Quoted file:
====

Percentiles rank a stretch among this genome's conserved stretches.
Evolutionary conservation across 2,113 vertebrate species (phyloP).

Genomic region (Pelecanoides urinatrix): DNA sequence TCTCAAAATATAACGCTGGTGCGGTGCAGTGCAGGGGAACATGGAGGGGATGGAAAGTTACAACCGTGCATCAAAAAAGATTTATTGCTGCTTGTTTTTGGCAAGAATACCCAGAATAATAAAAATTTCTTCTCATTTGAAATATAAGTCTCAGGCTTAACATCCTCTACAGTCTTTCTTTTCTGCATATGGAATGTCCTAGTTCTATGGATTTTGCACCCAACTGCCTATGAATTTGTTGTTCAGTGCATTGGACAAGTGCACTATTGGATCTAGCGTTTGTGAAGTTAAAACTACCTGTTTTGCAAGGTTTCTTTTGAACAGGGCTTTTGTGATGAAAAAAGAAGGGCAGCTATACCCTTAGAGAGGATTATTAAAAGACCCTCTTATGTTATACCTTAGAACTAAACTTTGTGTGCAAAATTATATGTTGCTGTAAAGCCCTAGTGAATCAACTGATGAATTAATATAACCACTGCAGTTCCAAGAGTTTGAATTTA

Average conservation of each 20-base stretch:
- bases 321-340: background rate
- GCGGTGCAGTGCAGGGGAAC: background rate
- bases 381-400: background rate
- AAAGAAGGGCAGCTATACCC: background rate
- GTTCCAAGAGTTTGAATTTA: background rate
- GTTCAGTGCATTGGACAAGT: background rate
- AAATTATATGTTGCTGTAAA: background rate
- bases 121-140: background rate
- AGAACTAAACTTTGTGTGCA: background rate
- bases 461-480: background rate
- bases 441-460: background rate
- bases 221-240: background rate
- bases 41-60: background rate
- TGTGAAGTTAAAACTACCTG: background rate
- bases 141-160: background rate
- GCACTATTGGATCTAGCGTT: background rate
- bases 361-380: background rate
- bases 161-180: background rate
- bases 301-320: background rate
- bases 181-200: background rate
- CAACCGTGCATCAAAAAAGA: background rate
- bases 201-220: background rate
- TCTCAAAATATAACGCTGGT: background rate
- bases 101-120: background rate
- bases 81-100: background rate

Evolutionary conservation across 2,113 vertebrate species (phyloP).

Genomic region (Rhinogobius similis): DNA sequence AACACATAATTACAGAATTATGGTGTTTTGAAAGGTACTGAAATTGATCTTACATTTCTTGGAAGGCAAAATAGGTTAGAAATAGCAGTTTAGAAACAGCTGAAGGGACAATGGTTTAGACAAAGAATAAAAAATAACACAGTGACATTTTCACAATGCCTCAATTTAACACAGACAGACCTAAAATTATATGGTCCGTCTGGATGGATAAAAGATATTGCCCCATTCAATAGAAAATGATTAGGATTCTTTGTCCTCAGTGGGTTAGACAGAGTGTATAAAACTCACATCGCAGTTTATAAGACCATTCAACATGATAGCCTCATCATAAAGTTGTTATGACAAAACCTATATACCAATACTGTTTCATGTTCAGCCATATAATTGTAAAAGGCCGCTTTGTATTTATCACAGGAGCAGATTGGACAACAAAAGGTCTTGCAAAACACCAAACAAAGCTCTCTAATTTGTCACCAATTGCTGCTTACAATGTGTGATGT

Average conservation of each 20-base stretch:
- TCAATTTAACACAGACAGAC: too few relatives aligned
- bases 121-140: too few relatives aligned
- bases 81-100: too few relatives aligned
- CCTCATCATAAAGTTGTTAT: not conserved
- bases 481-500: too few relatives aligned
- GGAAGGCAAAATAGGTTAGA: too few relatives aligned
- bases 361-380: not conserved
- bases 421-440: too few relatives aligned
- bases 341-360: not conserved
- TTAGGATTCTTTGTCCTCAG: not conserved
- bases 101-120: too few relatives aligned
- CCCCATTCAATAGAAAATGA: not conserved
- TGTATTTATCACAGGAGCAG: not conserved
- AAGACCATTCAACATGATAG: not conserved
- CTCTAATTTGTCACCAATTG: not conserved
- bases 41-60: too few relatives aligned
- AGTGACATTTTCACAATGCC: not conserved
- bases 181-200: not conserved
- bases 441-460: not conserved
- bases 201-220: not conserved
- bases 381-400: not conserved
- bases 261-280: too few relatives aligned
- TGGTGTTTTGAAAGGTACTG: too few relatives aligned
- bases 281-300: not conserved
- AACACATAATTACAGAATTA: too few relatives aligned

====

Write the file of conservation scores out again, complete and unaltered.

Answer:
Percentiles rank a stretch among this genome's conserved stretches.
Evolutionary conservation across 2,113 vertebrate species (phyloP).

Genomic region (Pelecanoides urinatrix): DNA sequence TCTCAAAATATAACGCTGGTGCGGTGCAGTGCAGGGGAACATGGAGGGGATGGAAAGTTACAACCGTGCATCAAAAAAGATTTATTGCTGCTTGTTTTTGGCAAGAATACCCAGAATAATAAAAATTTCTTCTCATTTGAAATATAAGTCTCAGGCTTAACATCCTCTACAGTCTTTCTTTTCTGCATATGGAATGTCCTAGTTCTATGGATTTTGCACCCAACTGCCTATGAATTTGTTGTTCAGTGCATTGGACAAGTGCACTATTGGATCTAGCGTTTGTGAAGTTAAAACTACCTGTTTTGCAAGGTTTCTTTTGAACAGGGCTTTTGTGATGAAAAAAGAAGGGCAGCTATACCCTTAGAGAGGATTATTAAAAGACCCTCTTATGTTATACCTTAGAACTAAACTTTGTGTGCAAAATTATATGTTGCTGTAAAGCCCTAGTGAATCAACTGATGAATTAATATAACCACTGCAGTTCCAAGAGTTTGAATTTA

Average conservation of each 20-base stretch:
- bases 321-340: background rate
- GCGGTGCAGTGCAGGGGAAC: background rate
- bases 381-400: background rate
- AAAGAAGGGCAGCTATACCC: background rate
- GTTCCAAGAGTTTGAATTTA: background rate
- GTTCAGTGCATTGGACAAGT: background rate
- AAATTATATGTTGCTGTAAA: background rate
- bases 121-140: background rate
- AGAACTAAACTTTGTGTGCA: background rate
- bases 461-480: background rate
- bases 441-460: background rate
- bases 221-240: background rate
- bases 41-60: background rate
- TGTGAAGTTAAAACTACCTG: background rate
- bases 141-160: background rate
- GCACTATTGGATCTAGCGTT: background rate
- bases 361-380: background rate
- bases 161-180: background rate
- bases 301-320: background rate
- bases 181-200: background rate
- CAACCGTGCATCAAAAAAGA: background rate
- bases 201-220: background rate
- TCTCAAAATATAACGCTGGT: background rate
- bases 101-120: background rate
- bases 81-100: background rate

Evolutionary conservation across 2,113 vertebrate species (phyloP).

Genomic region (Rhinogobius similis): DNA sequence AACACATAATTACAGAATTATGGTGTTTTGAAAGGTACTGAAATTGATCTTACATTTCTTGGAAGGCAAAATAGGTTAGAAATAGCAGTTTAGAAACAGCTGAAGGGACAATGGTTTAGACAAAGAATAAAAAATAACACAGTGACATTTTCACAATGCCTCAATTTAACACAGACAGACCTAAAATTATATGGTCCGTCTGGATGGATAAAAGATATTGCCCCATTCAATAGAAAATGATTAGGATTCTTTGTCCTCAGTGGGTTAGACAGAGTGTATAAAACTCACATCGCAGTTTATAAGACCATTCAACATGATAGCCTCATCATAAAGTTGTTATGACAAAACCTATATACCAATACTGTTTCATGTTCAGCCATATAATTGTAAAAGGCCGCTTTGTATTTATCACAGGAGCAGATTGGACAACAAAAGGTCTTGCAAAACACCAAACAAAGCTCTCTAATTTGTCACCAATTGCTGCTTACAATGTGTGATGT

Average conservation of each 20-base stretch:
- TCAATTTAACACAGACAGAC: too few relatives aligned
- bases 121-140: too few relatives aligned
- bases 81-100: too few relatives aligned
- CCTCATCATAAAGTTGTTAT: not conserved
- bases 481-500: too few relatives aligned
- GGAAGGCAAAATAGGTTAGA: too few relatives aligned
- bases 361-380: not conserved
- bases 421-440: too few relatives aligned
- bases 341-360: not conserved
- TTAGGATTCTTTGTCCTCAG: not conserved
- bases 101-120: too few relatives aligned
- CCCCATTCAATAGAAAATGA: not conserved
- TGTATTTATCACAGGAGCAG: not conserved
- AAGACCATTCAACATGATAG: not conserved
- CTCTAATTTGTCACCAATTG: not conserved
- bases 41-60: too few relatives aligned
- AGTGACATTTTCACAATGCC: not conserved
- bases 181-200: not conserved
- bases 441-460: not conserved
- bases 201-220: not conserved
- bases 381-400: not conserved
- bases 261-280: too few relatives aligned
- TGGTGTTTTGAAAGGTACTG: too few relatives aligned
- bases 281-300: not conserved
- AACACATAATTACAGAATTA: too few relatives aligned